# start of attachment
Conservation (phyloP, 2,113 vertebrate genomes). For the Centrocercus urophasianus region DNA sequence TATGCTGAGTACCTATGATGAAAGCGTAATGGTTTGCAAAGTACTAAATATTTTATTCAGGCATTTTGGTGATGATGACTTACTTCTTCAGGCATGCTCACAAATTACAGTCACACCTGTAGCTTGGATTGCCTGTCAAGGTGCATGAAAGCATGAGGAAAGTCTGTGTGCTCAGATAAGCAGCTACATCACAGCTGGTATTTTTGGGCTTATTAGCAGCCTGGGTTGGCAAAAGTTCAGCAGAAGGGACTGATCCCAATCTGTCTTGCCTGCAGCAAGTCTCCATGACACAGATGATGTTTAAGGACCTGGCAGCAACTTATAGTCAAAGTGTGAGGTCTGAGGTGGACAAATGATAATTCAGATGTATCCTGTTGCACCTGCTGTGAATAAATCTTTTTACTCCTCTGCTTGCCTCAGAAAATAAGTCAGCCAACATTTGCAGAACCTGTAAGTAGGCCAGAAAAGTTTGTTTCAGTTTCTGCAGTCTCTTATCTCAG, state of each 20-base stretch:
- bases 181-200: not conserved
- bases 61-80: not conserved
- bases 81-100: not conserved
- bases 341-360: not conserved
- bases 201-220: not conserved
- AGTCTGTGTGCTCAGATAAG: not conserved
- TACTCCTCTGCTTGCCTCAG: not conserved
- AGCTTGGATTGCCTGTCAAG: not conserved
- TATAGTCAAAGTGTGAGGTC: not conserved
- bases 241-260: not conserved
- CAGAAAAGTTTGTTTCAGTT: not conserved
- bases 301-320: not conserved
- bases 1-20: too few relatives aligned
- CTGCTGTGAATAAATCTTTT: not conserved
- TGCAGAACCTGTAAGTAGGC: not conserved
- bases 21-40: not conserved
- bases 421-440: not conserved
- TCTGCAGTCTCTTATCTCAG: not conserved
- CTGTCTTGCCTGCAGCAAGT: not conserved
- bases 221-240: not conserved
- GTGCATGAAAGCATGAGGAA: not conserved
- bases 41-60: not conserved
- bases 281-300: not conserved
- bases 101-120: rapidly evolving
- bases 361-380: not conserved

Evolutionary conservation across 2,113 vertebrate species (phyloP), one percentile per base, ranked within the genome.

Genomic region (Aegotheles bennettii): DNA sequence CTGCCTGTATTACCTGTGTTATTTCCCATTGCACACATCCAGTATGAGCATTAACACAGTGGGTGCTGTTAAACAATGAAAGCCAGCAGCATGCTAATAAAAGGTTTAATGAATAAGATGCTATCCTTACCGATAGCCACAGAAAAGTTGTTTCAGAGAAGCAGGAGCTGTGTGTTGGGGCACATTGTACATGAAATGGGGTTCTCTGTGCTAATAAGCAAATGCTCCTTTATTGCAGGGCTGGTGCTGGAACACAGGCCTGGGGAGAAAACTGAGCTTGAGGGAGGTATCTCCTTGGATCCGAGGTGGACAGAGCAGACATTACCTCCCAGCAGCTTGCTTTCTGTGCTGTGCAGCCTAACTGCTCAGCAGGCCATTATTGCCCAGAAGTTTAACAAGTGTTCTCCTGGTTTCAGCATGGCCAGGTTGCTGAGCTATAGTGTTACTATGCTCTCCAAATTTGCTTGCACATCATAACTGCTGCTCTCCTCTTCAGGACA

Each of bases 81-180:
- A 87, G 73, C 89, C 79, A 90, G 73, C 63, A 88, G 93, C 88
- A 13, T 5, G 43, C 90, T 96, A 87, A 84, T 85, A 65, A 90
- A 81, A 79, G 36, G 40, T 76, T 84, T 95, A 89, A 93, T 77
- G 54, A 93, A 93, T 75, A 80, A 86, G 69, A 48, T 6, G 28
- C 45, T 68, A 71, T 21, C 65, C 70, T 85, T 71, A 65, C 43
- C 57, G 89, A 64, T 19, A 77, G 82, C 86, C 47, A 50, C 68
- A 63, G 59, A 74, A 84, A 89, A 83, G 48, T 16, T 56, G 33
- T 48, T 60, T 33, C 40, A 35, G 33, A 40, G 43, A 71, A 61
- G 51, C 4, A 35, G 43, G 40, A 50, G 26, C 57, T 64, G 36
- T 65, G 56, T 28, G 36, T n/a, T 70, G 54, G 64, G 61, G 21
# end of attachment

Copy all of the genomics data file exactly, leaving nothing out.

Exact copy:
Conservation (phyloP, 2,113 vertebrate genomes). For the Centrocercus urophasianus region DNA sequence TATGCTGAGTACCTATGATGAAAGCGTAATGGTTTGCAAAGTACTAAATATTTTATTCAGGCATTTTGGTGATGATGACTTACTTCTTCAGGCATGCTCACAAATTACAGTCACACCTGTAGCTTGGATTGCCTGTCAAGGTGCATGAAAGCATGAGGAAAGTCTGTGTGCTCAGATAAGCAGCTACATCACAGCTGGTATTTTTGGGCTTATTAGCAGCCTGGGTTGGCAAAAGTTCAGCAGAAGGGACTGATCCCAATCTGTCTTGCCTGCAGCAAGTCTCCATGACACAGATGATGTTTAAGGACCTGGCAGCAACTTATAGTCAAAGTGTGAGGTCTGAGGTGGACAAATGATAATTCAGATGTATCCTGTTGCACCTGCTGTGAATAAATCTTTTTACTCCTCTGCTTGCCTCAGAAAATAAGTCAGCCAACATTTGCAGAACCTGTAAGTAGGCCAGAAAAGTTTGTTTCAGTTTCTGCAGTCTCTTATCTCAG, state of each 20-base stretch:
- bases 181-200: not conserved
- bases 61-80: not conserved
- bases 81-100: not conserved
- bases 341-360: not conserved
- bases 201-220: not conserved
- AGTCTGTGTGCTCAGATAAG: not conserved
- TACTCCTCTGCTTGCCTCAG: not conserved
- AGCTTGGATTGCCTGTCAAG: not conserved
- TATAGTCAAAGTGTGAGGTC: not conserved
- bases 241-260: not conserved
- CAGAAAAGTTTGTTTCAGTT: not conserved
- bases 301-320: not conserved
- bases 1-20: too few relatives aligned
- CTGCTGTGAATAAATCTTTT: not conserved
- TGCAGAACCTGTAAGTAGGC: not conserved
- bases 21-40: not conserved
- bases 421-440: not conserved
- TCTGCAGTCTCTTATCTCAG: not conserved
- CTGTCTTGCCTGCAGCAAGT: not conserved
- bases 221-240: not conserved
- GTGCATGAAAGCATGAGGAA: not conserved
- bases 41-60: not conserved
- bases 281-300: not conserved
- bases 101-120: rapidly evolving
- bases 361-380: not conserved

Evolutionary conservation across 2,113 vertebrate species (phyloP), one percentile per base, ranked within the genome.

Genomic region (Aegotheles bennettii): DNA sequence CTGCCTGTATTACCTGTGTTATTTCCCATTGCACACATCCAGTATGAGCATTAACACAGTGGGTGCTGTTAAACAATGAAAGCCAGCAGCATGCTAATAAAAGGTTTAATGAATAAGATGCTATCCTTACCGATAGCCACAGAAAAGTTGTTTCAGAGAAGCAGGAGCTGTGTGTTGGGGCACATTGTACATGAAATGGGGTTCTCTGTGCTAATAAGCAAATGCTCCTTTATTGCAGGGCTGGTGCTGGAACACAGGCCTGGGGAGAAAACTGAGCTTGAGGGAGGTATCTCCTTGGATCCGAGGTGGACAGAGCAGACATTACCTCCCAGCAGCTTGCTTTCTGTGCTGTGCAGCCTAACTGCTCAGCAGGCCATTATTGCCCAGAAGTTTAACAAGTGTTCTCCTGGTTTCAGCATGGCCAGGTTGCTGAGCTATAGTGTTACTATGCTCTCCAAATTTGCTTGCACATCATAACTGCTGCTCTCCTCTTCAGGACA

Each of bases 81-180:
- A 87, G 73, C 89, C 79, A 90, G 73, C 63, A 88, G 93, C 88
- A 13, T 5, G 43, C 90, T 96, A 87, A 84, T 85, A 65, A 90
- A 81, A 79, G 36, G 40, T 76, T 84, T 95, A 89, A 93, T 77
- G 54, A 93, A 93, T 75, A 80, A 86, G 69, A 48, T 6, G 28
- C 45, T 68, A 71, T 21, C 65, C 70, T 85, T 71, A 65, C 43
- C 57, G 89, A 64, T 19, A 77, G 82, C 86, C 47, A 50, C 68
- A 63, G 59, A 74, A 84, A 89, A 83, G 48, T 16, T 56, G 33
- T 48, T 60, T 33, C 40, A 35, G 33, A 40, G 43, A 71, A 61
- G 51, C 4, A 35, G 43, G 40, A 50, G 26, C 57, T 64, G 36
- T 65, G 56, T 28, G 36, T n/a, T 70, G 54, G 64, G 61, G 21